As residents of one east London borough battle to obtain the most basic democratic rights its neighbouring borough is looking to the future of its democratic process.

The 124-page Newham Democracy and Civic Participation Report is the result of the Mayor of Newham Rokhsana Fiaz OBE pledging to create a Democracy and Civic Participation Commission to look at alternatives to the Directly Elected Mayor model which will be put to voters to determine in a local referendum.

What could possibly go wrong?

The report is a long but interesting read (if you are a political geek like Moley) and has some very good ideas in it.

There is one paragraph early on which should give cause to doubt the sanity of the report’s authors however. Read this.

“On balance, the Commission considers that the Mayoral model remains both a democratic and effective way to govern the London Borough of Newham. The advantages of a Mayoral system are that it:

  • Provides direct accountability through the ballot box for a specific individual with executive powers [No it doesn’t.]
  • Ensures visible democratic leadership to local residents [Never happened here, never will happen here.]
  • Produces an individual who, by virtue of their large electoral mandate, is able to take a robust leadership role across the place, particularly with regard to regeneration and economic development [This would be funny if it was not so tragic.]
  • Can ensure relatively stable and consistent leadership over the period of the term of office [OK, they are having a laugh.]

Never-ending train wreck

Sceptical? Moi? Things must work differently down the road, but in Tower Hamlets the whole Directly Elected Mayor scheme has been one never-ending train wreck since the referendum on the issue was rigged by Respect back in 2010.

It does seem however that local politics is radically different in Newham so lucky them.

Moley has not got enough time to write a detailed critique of the report so best you download it and read it yourselves.

We found the section on Democracy, Data & Innovation (p70) to be the most interesting bit as it discusses different ways of collecting, storing and using data that are available to public authorities, and how these can be more or less open, democratic and privacy-respecting.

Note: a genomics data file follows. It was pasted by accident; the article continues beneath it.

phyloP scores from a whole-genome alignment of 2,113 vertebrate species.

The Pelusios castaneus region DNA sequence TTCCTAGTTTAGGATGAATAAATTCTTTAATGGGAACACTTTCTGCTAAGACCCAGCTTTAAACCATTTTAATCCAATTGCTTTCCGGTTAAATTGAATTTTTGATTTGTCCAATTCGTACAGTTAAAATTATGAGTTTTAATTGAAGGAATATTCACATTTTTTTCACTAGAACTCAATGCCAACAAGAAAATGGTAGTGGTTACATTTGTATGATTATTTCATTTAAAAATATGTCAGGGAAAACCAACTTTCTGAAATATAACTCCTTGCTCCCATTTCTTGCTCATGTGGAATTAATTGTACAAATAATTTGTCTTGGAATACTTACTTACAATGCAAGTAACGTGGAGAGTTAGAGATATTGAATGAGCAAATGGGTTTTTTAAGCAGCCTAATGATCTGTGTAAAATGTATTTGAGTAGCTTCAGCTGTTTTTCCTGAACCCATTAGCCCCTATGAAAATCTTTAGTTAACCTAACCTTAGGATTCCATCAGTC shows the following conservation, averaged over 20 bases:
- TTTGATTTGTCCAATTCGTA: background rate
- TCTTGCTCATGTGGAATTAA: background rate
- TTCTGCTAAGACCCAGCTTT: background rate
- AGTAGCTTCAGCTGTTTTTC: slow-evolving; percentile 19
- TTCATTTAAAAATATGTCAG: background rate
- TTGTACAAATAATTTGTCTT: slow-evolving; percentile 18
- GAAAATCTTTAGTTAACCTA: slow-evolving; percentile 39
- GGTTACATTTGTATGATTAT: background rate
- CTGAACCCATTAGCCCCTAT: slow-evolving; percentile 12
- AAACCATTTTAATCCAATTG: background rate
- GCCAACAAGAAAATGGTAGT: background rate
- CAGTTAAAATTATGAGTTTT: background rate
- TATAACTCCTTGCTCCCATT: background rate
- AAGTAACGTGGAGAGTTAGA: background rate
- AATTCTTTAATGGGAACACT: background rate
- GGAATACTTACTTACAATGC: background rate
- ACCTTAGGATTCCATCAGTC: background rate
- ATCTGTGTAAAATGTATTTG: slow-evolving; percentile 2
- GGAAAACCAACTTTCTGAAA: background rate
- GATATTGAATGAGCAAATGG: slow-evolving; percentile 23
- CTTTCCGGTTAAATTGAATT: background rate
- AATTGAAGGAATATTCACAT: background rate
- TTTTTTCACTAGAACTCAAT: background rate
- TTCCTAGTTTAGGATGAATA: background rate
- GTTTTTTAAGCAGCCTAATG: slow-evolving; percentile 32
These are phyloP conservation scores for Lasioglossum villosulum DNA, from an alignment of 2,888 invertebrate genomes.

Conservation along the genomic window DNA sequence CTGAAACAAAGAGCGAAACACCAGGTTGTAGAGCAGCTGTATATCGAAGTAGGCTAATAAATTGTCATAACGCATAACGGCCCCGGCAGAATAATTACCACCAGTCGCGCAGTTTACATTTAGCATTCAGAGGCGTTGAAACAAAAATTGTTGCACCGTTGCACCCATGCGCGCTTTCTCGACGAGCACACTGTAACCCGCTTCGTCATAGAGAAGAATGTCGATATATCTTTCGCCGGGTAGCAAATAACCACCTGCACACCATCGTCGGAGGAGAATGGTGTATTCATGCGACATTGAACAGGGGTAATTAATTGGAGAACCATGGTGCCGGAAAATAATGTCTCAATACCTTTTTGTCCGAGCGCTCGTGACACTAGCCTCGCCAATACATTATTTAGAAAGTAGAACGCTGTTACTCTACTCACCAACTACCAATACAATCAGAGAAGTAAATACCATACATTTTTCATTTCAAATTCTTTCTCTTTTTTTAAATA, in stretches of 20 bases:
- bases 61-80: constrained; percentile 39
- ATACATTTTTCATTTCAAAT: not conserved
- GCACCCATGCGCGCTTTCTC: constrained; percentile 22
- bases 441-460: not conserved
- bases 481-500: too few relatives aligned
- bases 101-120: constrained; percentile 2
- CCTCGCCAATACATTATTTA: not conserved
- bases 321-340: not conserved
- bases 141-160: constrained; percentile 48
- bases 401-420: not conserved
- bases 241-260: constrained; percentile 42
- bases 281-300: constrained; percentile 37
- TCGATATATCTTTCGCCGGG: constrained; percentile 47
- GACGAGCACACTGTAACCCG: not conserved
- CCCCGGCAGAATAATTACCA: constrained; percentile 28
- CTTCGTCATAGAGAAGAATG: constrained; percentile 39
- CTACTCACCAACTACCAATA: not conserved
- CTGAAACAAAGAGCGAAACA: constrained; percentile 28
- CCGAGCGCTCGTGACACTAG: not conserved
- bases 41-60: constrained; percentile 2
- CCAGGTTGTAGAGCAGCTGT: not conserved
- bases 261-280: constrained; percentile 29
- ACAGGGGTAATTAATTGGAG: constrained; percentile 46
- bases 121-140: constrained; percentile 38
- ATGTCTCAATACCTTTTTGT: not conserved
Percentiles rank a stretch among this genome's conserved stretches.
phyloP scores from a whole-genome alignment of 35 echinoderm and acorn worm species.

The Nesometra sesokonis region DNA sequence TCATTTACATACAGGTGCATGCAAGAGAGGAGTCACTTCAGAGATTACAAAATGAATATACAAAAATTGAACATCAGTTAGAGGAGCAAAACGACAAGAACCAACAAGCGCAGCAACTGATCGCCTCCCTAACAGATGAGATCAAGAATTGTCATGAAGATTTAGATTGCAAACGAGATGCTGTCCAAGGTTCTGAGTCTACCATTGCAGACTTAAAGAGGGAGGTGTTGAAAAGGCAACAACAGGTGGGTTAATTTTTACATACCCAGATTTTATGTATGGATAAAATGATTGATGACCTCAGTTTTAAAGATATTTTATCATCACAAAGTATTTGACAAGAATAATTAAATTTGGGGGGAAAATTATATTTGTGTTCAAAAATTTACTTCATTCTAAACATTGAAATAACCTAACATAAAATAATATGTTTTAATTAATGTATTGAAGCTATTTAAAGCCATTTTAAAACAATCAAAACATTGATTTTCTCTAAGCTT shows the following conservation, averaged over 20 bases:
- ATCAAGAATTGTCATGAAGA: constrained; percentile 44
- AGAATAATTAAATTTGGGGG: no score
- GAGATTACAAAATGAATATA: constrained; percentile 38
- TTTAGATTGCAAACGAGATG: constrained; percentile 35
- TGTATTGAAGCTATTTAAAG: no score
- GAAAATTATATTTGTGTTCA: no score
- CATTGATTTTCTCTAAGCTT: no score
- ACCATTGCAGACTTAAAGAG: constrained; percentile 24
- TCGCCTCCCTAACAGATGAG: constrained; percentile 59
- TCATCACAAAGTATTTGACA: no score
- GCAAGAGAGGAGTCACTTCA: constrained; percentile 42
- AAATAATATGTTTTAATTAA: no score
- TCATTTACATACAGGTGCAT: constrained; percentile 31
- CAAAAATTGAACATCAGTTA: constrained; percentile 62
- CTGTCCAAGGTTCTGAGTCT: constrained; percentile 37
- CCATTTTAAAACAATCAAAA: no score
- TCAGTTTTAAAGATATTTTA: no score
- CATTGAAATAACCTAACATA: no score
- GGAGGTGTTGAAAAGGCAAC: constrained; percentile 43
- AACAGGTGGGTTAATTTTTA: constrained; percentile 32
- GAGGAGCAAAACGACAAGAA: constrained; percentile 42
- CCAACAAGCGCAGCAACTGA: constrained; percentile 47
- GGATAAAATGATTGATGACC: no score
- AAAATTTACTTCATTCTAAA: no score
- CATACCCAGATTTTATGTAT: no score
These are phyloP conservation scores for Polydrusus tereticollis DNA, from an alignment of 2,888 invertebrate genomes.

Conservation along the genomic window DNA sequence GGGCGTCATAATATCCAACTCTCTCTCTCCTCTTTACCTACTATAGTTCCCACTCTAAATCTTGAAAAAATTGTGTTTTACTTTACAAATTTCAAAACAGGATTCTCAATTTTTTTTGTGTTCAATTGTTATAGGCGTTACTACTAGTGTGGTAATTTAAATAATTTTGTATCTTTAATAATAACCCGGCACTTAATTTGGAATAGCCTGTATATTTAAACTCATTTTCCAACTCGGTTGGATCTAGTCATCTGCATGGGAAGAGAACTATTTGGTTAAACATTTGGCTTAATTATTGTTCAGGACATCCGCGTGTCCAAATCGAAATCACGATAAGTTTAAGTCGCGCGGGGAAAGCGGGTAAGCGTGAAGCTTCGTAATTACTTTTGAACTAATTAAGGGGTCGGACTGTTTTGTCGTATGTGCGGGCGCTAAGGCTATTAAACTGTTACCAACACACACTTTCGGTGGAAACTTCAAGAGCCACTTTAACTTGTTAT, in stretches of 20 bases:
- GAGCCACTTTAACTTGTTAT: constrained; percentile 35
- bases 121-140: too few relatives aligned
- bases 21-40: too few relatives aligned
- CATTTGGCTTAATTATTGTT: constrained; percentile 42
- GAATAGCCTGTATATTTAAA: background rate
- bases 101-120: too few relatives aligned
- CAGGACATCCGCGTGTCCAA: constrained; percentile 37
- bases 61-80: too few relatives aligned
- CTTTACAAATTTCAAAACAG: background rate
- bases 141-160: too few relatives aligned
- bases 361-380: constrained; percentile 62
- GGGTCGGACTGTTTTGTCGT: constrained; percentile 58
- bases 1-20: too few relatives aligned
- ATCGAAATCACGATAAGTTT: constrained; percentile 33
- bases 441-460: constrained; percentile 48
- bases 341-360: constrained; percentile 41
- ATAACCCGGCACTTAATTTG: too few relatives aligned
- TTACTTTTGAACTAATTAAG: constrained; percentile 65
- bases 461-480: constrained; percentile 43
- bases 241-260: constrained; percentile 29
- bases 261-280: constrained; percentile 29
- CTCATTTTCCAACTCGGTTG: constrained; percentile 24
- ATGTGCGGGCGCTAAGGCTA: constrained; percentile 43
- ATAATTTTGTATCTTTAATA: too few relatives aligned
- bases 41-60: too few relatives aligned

“In Newham, the opportunity exists to follow those city and local governments that use data and digital tools to promote democracy, innovation in services and local economic activity, and transparent, accountable political leadership.”

(If Newham and Tower Hamlets were to work together on such a plan it could be very interesting indeed. Maybe even bring in revenue.)

Hopefully Newham is better wired up than Tower Hamlets as the previous administration never showed any interest in talking to the telecommunications companies to get the borough wired with high capacity interweb access and it’s unlikely the current lot have either. (Correct us if we are wrong.)

Support independent what?

Moley nearly choked on his breakfast tea and toast when he read the bit on p85 where the Commission recommends ‘the creation of a cooperative, citizens’ media organisation in Newham, funded in a start-up phase through an endowment. This would support independent journalism and enhanced democratic debate in the borough.’

Democratic dibble? Democratic debubble? Oh! Debate. As to the notion of independent journalism for the community that is a plain stupid idea.

The classic example of a cooperative, citizens’ media organisation is the Bristol Cable. Check them out.

The Newham Democracy and Civic Participation Report shows that there are local politicians in east London who are open to new ideas. Weird, huh?

Moley prefers the idea of a people’s revolution purely because he could spend many days burrowing under the barricades.

Photo of Mayor of Newham Rokhsana Fiaz OBE

Mayor of Newham Rokhsana Fiaz OBE

Editors note: Reading the standard biography of the Mayor of Newham Rokhsana Fiaz OBE our entire editorial team were struck by her experience.

Mayor Fiaz has worked for the European Commission and the Council of Europe, has been the executive director of a national charity and was the CEO of an international UNESCO supported charity promoting interfaith and global citizenship across the world.

You would be hard pushed to find any currently elected official in Tower Hamlets with similar depth and breadth of experience.

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